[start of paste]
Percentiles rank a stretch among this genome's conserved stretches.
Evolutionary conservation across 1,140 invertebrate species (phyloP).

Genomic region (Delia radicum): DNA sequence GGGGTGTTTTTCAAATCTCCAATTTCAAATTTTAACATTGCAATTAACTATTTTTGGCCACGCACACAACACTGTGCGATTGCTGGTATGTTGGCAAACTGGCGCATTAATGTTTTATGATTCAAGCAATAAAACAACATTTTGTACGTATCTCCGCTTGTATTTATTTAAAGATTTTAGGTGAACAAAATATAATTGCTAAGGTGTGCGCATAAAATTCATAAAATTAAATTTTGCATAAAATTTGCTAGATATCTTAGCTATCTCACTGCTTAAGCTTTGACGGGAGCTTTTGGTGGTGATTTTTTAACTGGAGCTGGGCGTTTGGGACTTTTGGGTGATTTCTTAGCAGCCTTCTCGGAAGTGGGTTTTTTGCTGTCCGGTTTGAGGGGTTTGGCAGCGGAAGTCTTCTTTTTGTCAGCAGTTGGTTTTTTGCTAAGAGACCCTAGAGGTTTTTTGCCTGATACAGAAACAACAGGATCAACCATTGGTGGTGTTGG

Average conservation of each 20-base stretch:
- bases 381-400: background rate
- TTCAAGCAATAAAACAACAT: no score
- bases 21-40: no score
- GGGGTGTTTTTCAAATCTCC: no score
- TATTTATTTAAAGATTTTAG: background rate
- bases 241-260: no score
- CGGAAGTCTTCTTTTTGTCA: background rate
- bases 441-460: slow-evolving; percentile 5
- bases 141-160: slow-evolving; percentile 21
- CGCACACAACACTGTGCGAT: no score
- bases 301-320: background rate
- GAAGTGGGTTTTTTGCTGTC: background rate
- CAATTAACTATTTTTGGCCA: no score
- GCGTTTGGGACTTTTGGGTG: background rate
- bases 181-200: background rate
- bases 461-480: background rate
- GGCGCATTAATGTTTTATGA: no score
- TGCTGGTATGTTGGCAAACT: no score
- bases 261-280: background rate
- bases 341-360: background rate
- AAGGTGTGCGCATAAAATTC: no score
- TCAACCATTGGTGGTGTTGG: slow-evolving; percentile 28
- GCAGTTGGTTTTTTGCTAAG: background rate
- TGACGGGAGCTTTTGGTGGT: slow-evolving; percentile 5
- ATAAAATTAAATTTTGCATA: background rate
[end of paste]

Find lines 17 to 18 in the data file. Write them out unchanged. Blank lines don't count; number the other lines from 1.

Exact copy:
- CAATTAACTATTTTTGGCCA: no score
- GCGTTTGGGACTTTTGGGTG: background rate